News Reel & Blog

Written by Jack Hopkins on 11th July 2018

On the day of England’s first semi-final in 28 years, we thought we’d have a look at some our favorite sports films since 1966. Sports films create a romantic relatable storyline, featuring scenarios and situations that the audience have often experienced themselves within a sports arena. Sports films often include idyllic sports stars to blur the line between fiction and reality, ensuring that they stay popular for decades to come as they remain nostalgic.

Slapshot (1977) still holds its own when it comes to categorizing great sports films. One of the originals, Slapshot follows Paul Newman as the player-coach of the Charleston Chiefs as he recruits a trio of violent brothers to strike a spark in his team’s season. Like a lot great sports films, the crisis comes in the form of the team’s liquidation or collapse, allowing the narrative to drive towards an inevitable but equally rewarding finale.

Escape To Victory (1981) is one of the most iconic sports films, recruiting the likes of Pele, Bobby Moore and Osvaldo Ardiles to play alongside Michael Caine and Sylvester Stallone for a team of prisoners against a German team during WW2. It’s the perfect blend or sport and drama without being too cheesy, yes there’s a last minute goal and a lot of jumping around but the entire backdrop of the movie shows that football really is more than just a game. 

Space Jam (1997) was a staple of a lot of childhoods, and like Escape To Victory involves a mega-star in the form of Michael Jordan to drive the narrative forward and appeal to a wider audience. It’s arguably one of the only sports films that could do with a remake, with modern day basketball greats like Lebron James existing as leader of the sport and a face for basketball in the world, who would seamlessly slot into the iconic role should it be remade. 

Remember The Titans (2000) is slightly different as it purely includes actors as sports stars. Denzel Washington plays the part of an African-American football coach in the 1970s. It comments on race relations within American Football and society itself and is a bit more generic in terms of storyline, with team against the odds and up against adversity to beat the ‘baddies’ – never the less, it’s still a cracking watch.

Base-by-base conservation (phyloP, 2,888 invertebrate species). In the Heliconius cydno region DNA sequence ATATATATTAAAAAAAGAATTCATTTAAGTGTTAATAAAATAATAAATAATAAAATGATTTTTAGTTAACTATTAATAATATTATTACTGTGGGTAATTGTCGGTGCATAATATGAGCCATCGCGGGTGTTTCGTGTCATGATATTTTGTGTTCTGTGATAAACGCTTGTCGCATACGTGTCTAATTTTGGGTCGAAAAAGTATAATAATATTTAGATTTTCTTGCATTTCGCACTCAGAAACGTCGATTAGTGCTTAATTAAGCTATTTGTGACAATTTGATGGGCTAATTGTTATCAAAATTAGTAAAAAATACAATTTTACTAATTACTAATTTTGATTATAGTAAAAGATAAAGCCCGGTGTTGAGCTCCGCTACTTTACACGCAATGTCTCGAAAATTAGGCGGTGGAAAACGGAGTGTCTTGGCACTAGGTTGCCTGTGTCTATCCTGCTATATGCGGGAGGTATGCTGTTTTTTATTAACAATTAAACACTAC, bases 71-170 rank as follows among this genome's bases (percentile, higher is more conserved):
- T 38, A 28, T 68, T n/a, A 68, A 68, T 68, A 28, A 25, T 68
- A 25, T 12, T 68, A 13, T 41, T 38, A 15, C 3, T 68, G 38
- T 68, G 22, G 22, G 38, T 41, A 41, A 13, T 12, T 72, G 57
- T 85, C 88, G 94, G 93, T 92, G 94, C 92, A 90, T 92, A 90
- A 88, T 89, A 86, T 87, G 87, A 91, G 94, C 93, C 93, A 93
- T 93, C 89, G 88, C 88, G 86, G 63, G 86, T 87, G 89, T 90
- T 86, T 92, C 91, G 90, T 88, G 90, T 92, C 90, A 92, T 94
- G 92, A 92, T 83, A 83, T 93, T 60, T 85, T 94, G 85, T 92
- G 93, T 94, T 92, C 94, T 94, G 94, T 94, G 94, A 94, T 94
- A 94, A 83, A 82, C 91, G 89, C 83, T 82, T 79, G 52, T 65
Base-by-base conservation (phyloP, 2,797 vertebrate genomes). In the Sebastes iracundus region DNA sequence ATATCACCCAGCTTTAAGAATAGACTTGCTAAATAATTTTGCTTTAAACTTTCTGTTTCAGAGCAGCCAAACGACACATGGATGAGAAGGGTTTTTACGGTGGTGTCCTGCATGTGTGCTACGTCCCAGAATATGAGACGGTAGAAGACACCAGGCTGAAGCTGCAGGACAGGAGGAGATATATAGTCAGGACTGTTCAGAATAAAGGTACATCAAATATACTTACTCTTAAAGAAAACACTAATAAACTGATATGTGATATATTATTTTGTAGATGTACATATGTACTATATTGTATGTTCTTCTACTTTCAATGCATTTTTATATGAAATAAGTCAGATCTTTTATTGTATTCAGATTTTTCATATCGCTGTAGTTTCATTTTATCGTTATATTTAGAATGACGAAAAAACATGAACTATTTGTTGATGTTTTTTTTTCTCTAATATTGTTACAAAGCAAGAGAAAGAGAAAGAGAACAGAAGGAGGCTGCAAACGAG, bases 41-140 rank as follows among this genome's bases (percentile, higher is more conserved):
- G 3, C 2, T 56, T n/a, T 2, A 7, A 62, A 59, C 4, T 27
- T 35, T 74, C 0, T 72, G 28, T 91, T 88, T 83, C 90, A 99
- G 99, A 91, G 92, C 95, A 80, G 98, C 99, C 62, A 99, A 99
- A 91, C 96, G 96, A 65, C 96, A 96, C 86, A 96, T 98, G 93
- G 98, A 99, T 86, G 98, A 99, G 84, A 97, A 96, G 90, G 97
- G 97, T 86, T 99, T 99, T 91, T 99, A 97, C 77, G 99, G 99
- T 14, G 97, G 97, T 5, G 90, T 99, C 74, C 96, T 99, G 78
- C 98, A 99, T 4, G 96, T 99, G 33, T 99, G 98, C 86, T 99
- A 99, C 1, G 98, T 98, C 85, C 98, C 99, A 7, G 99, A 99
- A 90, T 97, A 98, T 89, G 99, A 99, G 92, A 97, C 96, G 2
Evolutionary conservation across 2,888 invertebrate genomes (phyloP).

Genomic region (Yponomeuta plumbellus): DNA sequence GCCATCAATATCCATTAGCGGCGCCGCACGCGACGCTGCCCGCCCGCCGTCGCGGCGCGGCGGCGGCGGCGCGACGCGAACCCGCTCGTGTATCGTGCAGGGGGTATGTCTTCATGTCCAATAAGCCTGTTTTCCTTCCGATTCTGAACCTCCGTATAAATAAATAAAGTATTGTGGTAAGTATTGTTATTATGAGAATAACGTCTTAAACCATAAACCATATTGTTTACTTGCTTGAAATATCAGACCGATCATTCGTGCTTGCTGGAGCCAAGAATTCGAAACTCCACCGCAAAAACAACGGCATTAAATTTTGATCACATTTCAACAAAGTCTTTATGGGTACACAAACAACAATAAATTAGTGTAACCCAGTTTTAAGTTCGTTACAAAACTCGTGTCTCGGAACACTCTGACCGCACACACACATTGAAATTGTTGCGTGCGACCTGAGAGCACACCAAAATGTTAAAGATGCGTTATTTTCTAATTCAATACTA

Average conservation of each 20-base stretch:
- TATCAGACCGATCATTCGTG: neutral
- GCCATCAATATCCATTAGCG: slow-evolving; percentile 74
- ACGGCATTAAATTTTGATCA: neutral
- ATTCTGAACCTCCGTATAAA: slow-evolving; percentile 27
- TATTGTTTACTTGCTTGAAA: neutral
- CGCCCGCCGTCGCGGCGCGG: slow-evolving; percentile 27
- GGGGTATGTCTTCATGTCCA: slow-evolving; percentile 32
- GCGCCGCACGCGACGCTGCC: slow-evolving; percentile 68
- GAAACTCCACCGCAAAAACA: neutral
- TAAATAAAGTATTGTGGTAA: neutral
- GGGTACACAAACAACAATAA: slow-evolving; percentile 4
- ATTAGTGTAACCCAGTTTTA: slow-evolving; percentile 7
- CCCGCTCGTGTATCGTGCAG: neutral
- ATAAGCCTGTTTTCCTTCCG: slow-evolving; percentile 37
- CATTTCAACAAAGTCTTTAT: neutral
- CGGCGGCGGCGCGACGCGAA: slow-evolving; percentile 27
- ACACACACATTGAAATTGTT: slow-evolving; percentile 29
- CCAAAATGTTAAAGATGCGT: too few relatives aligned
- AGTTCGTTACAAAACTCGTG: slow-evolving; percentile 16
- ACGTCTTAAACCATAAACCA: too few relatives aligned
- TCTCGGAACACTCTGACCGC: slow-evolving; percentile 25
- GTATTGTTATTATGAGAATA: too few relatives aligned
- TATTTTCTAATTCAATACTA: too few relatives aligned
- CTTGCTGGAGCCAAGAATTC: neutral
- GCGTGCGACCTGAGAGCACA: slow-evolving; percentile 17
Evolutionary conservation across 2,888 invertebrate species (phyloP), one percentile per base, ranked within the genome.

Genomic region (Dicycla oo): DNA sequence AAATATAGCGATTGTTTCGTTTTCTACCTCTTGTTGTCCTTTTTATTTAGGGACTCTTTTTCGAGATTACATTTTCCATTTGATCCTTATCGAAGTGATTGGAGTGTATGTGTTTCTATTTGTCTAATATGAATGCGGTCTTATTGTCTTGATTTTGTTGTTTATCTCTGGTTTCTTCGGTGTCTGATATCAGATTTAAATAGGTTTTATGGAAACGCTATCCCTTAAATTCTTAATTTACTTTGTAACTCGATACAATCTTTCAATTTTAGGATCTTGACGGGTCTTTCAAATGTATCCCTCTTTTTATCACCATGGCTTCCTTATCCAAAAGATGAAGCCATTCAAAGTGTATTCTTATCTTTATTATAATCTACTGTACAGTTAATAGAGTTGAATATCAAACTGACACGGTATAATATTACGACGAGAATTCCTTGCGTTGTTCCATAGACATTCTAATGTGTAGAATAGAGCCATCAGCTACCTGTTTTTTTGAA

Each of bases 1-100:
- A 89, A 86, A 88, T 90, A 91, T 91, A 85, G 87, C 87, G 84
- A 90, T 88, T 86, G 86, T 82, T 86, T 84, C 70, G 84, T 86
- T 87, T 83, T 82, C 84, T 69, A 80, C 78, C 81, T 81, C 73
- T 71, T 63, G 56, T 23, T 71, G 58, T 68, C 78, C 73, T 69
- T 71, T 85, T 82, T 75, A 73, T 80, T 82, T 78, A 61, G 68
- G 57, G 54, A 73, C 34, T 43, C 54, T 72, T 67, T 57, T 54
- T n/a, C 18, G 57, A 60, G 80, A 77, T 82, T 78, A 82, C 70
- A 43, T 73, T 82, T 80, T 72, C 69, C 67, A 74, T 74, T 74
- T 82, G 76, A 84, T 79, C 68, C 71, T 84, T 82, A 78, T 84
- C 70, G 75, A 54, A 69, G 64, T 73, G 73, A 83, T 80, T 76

There’s plenty of other sports films out there too, with more contemporary films like Mean Machine, Longest Yard and Invictus all appealing to those crying out for a competitive spectacle. The film world is due another great sports film, perhaps when England win The World Cup on Sunday after winning tonight? We’ll see.


Written by Jack Hopkins on 5th July 2018

There’s been a recent influx of scripted and non-scripted shows that focus on friendships. Some shows like Richard Ayoade’s Travel Man chucks two celebrities in an unknown place whereas Mortimer and Whitehouse: Gone Fishing is more subtle and enables memories and nostalgia to drive the narrative forward.  In this weeks blog we’re going to look at what makes quiet friendships so appealing to audiences and how significant ‘small moments’ are to their success.

Lets start with Mortimer and Whitehouse: Gone Fishing, a personal favourite of ours. It’s not really about the fishing though, it’s about two funny blokes discussing the perils of modern life as an aging man. They reminisce about years gone by over small moments like having a drinking or attempting to catch fish, and it’s as genuine as it gets in terms of on-screen comedy. It really unlocks the important things about modern life by talking about fatal illnesses, mortality, food and alcohol – this ultimately separates it from shows of a similar vein. 

Micky Flanagan’s Detour De France is slightly different to Gone Fishing, in the sense it’s a celebrity dragging his ‘non-famous’ mate around with him, rather than having two recognisable comics bouncing off each other. Micky cycles around France with an old friend he met during his days as a decorator, which opens up a whole new sphere in which civilian life mixes with that of a renown comic, giving the audience an opportunity to vicariously connect with the programme on a personal level in order to really relish the small moments of a friendship.

Detour De France and Gone Fishing are certainly un-scripted, there’s no doubt about it. But some on-screen relationships are sensationalised and exaggerated, causing a different portrayal of the on-screen characters and their relationship. Audiences are still baffled as to the extent of reality in Steve Coogan and Rob Brydon’s The Trip, which is an idea they play on in the show. They continually have fiery debates about each others careers and life choices.Brydon has revealed that he “would never have such a toxic conversation with a friend.” It’s easier to look at The Trip as more scripted in the sense that they have an agenda of exaggerating certain traits for specific effects, rather than Bob and Paul relishing the opportunity to discuss hilarious anecdotes without the restrictions of fabricated agendas.

Each show has its positives and negatives but one thing’s for sure, audiences can’t get enough of watching friendships flourish in front of their eyes on the small screen.

If you’ve watched both The Trip and Gone Fishing, which do you prefer? If you haven’t seen them yet, what are you waiting for?